Dennis disputes Curry’s claims, though he does not want to address Curry’s specific arguments while the issue is pending before the committee.
“It is unfortunate that the loser in this race is asking a group, of which she is a part, to overturn the will of the voters,” said Dennis, of Savannah. “But I am confident the board will see this election contest was hard fought but fair in every way.”
In Curry’s written arguments, she said Dennis sent a piece of mail to voters in Wayne, Lewis and Lawrence counties that said he was “your representative,” even though Dennis did not represent those counties when the legislature was in session.
The counties have been added to the district through redistricting and will be represented by the winner of the election when the legislature reconvenes. Curry, of Waynesboro, also said Dennis illegally franked the campaign mailing with the state seal.
Another piece of mail displayed photos of Dennis, state Rep. Joey Hensley and Gov. Bill Haslam, calling them the “Lewis and Lawrence Counties’ Team!”
According to Curry, Hensley did not know his name was used until he received the mailing.
Hensley’s cousin put up Dennis signs until Hensley talked to him, Curry said.
Two people told Hensley that they voted for Dennis because they thought Dennis was Hensley’s choice, she said.
Hensley confirmed the accounts. He said he did not want to speak on the race publicly, but when asked privately, he told people he was voting for Curry.
“When Vance sent this mail piece out, it really was disconcerting to me that he would do that when I had told him that I did not want to publicly endorse either one of them,” Hensley said. “… It made it appear I was endorsing Vance when that really wasn’t the truth.”
False claims of military service could lead to a $500 fine or six months in jail under legislation sent to Gov. Bill Haslam for his signature by a Monday night state Senate vote.
The Senate vote on HB2491 was 33-0 with Sen. Becky Massey, R-Knoxville, as sponsor and virtually no debate. The House had approved earlier with a vote of 93-2 with Rep. Bill Dunn, R-Knoxville, as sponsor.
“Apparently, there were some people putting on their tombstones that they were World War II or Vietnam veterans,” Massey told colleagues in a brief Senate floor discussion.
Dunn said earlier that a woman constituent, who he declined to identify, had seen the tombstones bearing claims of military service that she knew were bogus.Her concerns inspired him to file the bill, Dunn said.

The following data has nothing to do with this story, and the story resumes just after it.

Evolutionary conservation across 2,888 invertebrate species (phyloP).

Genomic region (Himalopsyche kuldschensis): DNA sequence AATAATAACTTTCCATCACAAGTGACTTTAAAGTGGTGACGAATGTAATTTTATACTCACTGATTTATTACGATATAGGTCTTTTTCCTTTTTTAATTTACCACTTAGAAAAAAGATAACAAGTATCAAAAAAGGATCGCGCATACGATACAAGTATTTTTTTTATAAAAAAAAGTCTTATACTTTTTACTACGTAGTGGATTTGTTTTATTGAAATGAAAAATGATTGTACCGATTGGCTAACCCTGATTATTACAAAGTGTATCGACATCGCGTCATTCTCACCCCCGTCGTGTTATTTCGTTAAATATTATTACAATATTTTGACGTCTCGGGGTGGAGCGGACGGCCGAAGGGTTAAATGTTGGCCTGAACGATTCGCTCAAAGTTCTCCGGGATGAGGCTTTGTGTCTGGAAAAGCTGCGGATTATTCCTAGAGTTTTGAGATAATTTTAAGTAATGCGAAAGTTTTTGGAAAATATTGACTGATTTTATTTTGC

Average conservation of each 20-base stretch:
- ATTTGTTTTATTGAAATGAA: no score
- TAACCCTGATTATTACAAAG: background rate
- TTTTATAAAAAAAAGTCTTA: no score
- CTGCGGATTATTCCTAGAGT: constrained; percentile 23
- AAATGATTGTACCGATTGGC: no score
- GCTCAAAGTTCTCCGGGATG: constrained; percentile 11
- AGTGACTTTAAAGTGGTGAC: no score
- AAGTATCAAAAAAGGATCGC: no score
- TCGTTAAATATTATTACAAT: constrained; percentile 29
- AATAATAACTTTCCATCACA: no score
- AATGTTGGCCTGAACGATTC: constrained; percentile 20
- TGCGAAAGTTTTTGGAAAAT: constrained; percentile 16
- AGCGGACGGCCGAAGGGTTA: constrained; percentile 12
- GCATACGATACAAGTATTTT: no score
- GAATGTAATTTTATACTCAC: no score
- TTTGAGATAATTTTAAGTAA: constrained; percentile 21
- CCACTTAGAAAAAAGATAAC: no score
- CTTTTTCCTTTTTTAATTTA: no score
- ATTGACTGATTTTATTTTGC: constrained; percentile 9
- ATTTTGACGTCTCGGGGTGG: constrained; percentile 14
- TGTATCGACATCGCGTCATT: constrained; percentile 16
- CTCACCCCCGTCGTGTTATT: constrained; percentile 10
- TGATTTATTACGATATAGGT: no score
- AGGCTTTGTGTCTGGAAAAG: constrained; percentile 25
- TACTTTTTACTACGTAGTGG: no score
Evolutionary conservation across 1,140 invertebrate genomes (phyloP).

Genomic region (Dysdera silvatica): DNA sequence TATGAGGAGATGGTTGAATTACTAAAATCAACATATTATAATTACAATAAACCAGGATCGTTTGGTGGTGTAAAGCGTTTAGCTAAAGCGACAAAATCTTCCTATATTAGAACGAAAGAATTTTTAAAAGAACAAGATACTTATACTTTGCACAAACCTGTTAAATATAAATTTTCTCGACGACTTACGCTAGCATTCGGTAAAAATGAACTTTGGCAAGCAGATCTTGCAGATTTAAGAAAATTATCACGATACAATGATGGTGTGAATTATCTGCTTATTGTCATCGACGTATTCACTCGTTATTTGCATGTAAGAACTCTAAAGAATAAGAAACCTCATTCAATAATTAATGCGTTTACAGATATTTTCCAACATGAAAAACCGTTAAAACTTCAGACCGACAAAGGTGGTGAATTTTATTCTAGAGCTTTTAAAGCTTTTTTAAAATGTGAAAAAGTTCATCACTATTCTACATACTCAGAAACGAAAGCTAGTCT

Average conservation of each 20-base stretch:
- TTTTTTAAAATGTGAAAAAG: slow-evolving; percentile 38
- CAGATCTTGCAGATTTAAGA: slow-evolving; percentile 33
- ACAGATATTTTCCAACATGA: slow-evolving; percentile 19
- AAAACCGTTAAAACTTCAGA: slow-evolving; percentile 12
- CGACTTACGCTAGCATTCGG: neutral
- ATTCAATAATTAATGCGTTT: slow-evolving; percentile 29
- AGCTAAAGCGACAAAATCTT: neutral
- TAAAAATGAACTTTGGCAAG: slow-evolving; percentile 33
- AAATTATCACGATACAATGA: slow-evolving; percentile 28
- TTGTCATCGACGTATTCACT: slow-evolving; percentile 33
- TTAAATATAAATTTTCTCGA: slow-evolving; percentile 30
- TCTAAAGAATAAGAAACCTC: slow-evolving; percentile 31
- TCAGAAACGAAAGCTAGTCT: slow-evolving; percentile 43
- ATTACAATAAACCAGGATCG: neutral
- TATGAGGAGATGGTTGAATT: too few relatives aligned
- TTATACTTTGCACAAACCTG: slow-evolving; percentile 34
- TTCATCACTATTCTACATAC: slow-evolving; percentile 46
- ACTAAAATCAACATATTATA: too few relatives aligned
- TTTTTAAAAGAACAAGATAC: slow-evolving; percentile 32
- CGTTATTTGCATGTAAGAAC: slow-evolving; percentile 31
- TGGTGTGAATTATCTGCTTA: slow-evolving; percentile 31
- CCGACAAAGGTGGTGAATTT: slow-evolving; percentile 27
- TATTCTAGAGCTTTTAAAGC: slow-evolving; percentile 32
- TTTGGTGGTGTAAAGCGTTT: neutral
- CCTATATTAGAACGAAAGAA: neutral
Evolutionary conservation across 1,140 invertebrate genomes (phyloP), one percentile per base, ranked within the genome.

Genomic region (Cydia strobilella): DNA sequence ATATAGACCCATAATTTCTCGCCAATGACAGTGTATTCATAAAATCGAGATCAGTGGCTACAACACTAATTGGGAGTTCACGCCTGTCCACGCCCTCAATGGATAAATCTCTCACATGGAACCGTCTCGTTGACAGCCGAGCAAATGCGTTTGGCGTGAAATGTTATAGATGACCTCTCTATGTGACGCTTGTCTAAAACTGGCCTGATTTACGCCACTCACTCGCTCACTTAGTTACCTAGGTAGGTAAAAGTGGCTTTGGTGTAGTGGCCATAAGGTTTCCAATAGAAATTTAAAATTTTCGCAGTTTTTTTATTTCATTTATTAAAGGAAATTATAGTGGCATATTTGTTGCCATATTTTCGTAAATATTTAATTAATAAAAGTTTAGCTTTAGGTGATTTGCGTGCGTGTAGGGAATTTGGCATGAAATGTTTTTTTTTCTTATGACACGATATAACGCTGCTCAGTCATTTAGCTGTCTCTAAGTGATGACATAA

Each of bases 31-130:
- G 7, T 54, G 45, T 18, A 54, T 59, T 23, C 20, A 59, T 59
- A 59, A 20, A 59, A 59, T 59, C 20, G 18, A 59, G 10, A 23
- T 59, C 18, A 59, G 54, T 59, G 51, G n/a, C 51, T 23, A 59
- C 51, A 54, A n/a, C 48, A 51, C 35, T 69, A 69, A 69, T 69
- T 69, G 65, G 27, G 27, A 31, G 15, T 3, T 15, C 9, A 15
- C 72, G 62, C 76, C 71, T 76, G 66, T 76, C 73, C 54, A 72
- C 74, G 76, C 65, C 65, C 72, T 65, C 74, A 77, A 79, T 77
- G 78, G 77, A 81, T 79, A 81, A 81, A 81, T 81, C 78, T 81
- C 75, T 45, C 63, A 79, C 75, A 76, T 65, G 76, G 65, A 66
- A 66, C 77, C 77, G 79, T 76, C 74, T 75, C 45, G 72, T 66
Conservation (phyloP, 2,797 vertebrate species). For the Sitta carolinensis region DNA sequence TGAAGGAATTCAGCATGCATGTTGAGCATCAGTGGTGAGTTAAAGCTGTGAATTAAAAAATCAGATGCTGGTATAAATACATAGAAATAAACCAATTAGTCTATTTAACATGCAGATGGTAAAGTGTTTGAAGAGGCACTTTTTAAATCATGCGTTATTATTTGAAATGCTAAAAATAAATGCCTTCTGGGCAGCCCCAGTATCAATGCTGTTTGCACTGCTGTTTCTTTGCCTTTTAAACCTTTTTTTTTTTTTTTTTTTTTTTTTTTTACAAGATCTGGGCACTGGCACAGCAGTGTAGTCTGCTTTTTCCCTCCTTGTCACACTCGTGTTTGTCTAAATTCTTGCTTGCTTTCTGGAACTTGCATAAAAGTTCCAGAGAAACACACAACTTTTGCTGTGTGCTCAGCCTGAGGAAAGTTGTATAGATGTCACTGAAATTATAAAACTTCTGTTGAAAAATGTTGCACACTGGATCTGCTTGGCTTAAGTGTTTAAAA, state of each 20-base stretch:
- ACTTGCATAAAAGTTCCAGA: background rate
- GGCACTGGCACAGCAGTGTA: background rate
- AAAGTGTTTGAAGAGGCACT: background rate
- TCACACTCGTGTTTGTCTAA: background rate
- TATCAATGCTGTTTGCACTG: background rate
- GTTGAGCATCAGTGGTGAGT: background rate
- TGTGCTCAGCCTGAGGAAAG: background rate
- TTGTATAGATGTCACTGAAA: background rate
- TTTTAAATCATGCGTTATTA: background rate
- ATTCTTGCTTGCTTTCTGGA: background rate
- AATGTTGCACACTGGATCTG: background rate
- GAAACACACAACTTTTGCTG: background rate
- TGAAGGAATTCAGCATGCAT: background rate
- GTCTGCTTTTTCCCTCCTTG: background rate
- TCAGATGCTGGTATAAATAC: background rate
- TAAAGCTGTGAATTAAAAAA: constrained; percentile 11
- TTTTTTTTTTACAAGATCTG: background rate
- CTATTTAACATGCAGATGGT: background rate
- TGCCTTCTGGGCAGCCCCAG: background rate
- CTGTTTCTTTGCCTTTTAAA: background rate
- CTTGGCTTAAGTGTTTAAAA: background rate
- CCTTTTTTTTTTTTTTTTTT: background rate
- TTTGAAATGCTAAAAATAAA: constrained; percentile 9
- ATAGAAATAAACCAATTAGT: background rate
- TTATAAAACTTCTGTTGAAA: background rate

Dunn said he considered any false claim of military service to be a “theft of valor” and there should be a penalty.
The bill exempts people wearing military uniforms in parades, acting performances or for educational purposes. The sponsors noted there’s already a state law that makes it illegal to wear military medals that were not earned in military service and said the new law will basically broaden the existing statute.
Rep. Mike Kernell, D-Memphis, one of the two representative who voted against the bill, said he thought the measure went too far and wondered whether the new law would be enforced against, for example, against teenagers wearing an Army surplus hat. Dunn said that the prosecution would require actual intent to deceive others about military service and such a situation would not meet the standard.
Rep. Bill Dunn, R-Knoxville, won committee approval Tuesday of a bill that would make it a crime to falsely claim to have served in the United States armed forces.
Dunn said he and Sen. Becky Duncan Massey, R-Knoxville, were inspired to sponsor HB2491 by a constituent who had seen a tombstone naming the deceased as having served in World War II. He declined to name the person involved.
A current law would already apply in some situations, Dunn says, but the bill would broaden the current law to cover “all ways to steal the honor of serving in the military.. that someone else deserves.”
The bill would punish a false claim of military service as a Class B misdemeanor, which carries a maximum penalty of six months in jail, a $500 fine or both.
The prohibition would not apply to someone wearing a military uniform for theatrical, instructional or educational purposes.